New York: Simon & Schuster, 2011, pp. 414.
Jeffrey Deaver's new James Bond novel Carte Blanche makes an interesting contrast with the last Bond novel, Sebastian Faulks' Devil May Care (2008). Where Faulks wrote his book "as Ian Fleming," picking up the series right where Fleming left off in The Man With the Golden Gun, Deaver offers a complete reboot.
Deaver's James Bond is not a veteran of World War II fighting the Cold War, but a veteran of Afghanistan, who saw combat with front-line ground units despite his rank in the Naval Reserve. (How exactly this happened is not actually explained.) He is recruited by the Overseas Development Group, which we are given to understand is a revival of the World War-II era Special Operations Executive (though the ODG's missions in no way parallel those of the older organization), and we meet him early in that career. Where Faulks attempted to write in Fleming's mode, Deaver does not try, his clear, competent prose all his own.
Additionally, where Faulks kept his book relatively slender (in line with Fleming's books), Carte Blanche runs to four hundred rather packed pages. Its complicated structure also reflects the demands of such a length, the story involving not one, but two, separate (if intersecting) villainous plots, as well as a third storyline revolving around a related vendetta, and a mystery regarding the death of Bond's parents.
The story is also heavy on the kind of bureaucratic game play that comprises an increasing share of the spy thriller's content these days, even when the villains are the old-fashioned external ones. Bond was always clearly part of an organization, but the sense of this is rather more prominent now, not least because he spends much of the first third of this book in and around headquarters. The analytical side of intelligence work is also far more prominent than before. (Indeed, we learn that Bond has himself been an analyst, before recruitment into the ODG.) And it might be added that MI 5 has never before given Bond such grief, or for such poor reasons.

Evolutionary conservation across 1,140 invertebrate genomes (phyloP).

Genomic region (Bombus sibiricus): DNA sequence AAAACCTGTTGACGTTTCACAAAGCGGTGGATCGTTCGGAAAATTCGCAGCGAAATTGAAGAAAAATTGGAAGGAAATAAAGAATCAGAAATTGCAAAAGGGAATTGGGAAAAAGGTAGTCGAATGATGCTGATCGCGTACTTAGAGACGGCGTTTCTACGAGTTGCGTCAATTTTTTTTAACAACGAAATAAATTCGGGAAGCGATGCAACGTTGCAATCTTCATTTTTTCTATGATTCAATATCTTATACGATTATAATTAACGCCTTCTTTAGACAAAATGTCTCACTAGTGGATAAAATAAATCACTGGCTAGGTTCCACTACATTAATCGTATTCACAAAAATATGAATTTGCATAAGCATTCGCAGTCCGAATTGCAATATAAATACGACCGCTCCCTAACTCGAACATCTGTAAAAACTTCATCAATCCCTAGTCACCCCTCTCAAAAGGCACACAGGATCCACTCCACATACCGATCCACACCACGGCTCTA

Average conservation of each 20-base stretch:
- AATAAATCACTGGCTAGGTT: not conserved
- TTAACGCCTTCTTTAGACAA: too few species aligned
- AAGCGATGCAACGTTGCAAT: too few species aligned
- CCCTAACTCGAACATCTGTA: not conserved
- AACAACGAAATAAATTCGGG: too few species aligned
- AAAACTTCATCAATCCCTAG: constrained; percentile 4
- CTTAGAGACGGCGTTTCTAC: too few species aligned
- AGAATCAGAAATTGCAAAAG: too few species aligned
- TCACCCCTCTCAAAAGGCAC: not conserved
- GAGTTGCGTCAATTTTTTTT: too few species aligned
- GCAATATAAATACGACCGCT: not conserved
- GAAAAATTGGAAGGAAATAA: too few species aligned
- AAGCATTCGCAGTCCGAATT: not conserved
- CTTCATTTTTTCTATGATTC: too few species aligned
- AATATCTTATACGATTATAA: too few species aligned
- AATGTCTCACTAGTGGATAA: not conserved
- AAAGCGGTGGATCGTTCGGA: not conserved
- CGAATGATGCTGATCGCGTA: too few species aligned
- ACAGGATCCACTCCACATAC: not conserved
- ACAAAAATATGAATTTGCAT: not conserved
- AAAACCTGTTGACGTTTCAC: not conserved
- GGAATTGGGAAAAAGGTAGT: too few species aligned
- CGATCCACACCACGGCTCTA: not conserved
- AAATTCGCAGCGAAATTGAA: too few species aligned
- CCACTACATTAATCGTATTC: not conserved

To his credit, Deaver does as good a job of juggling all these storylines as one might hope, but I felt that the book suffered from a slow start, for the aforementioned reasons. Fortunately, the pace picks up when Bond finally arrives on foreign soil, pursuing his investigation in Dubai and South Africa.
The resulting adventure is packed with action and skullduggery. However, these are rather grounded in comparison not just with the films, but with the Fleming novels themselves, which had their share of over-the-top bits of action and plot: Bond's final confrontation with Mr. Big in Live and Let Die, or his racing against the clock to stop the Moonraker missile's launch, for instance. And when the intrigue gets cleared up, the villains, well-drawn and innovative as they may be, not only seem rather small-time compared with their earlier counterparts, but almost a parody of them – a demented garbage man in love with refuse the way Goldfinger loved gold (picture Shirley Bassey singing that theme song: "He loves only garbage/Only garbage"), a scheming NGO functionary, a lovelorn engineer insecure about his feet (yes, you read that correctly).
I suppose this reflects Deaver's earlier writing about serial killer-types in novels like The Bone Collector, rather than the extravagant madness of Fleming's villains. It also reflects the scaling-down of the military-spy game since World War II and the Cold War (as villains go, terrorists are no match for Large Peer Competitors, especially LPCs with a competitive ideology to sell), and of Britain's role in world affairs (2011 a long way away from the pretensions current circa 1953).